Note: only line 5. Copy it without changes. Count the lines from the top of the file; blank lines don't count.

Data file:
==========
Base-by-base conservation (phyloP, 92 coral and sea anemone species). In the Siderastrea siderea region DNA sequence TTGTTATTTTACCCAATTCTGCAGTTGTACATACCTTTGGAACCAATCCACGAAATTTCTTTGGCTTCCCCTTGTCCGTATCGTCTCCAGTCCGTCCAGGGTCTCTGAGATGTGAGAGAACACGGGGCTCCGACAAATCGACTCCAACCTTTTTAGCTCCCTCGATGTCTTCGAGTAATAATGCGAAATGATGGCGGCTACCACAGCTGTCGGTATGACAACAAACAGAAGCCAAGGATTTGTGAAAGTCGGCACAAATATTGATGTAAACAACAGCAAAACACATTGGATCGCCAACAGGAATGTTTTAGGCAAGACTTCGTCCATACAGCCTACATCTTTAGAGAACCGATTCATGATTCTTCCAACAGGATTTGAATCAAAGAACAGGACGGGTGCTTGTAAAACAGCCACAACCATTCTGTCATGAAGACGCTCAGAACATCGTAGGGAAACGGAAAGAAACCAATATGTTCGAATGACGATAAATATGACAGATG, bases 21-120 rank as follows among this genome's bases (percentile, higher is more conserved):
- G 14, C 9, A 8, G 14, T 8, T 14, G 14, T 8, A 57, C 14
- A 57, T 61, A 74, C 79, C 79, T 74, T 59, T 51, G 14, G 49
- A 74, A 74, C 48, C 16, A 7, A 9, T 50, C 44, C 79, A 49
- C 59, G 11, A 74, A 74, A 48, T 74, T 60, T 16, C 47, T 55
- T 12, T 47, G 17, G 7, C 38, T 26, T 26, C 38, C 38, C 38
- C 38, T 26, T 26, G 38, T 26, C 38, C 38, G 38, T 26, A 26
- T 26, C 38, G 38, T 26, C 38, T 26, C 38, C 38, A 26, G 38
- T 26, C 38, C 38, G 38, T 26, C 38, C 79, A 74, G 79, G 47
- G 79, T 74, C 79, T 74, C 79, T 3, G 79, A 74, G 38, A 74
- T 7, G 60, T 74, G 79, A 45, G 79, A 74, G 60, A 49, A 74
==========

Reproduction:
- C 59, G 11, A 74, A 74, A 48, T 74, T 60, T 16, C 47, T 55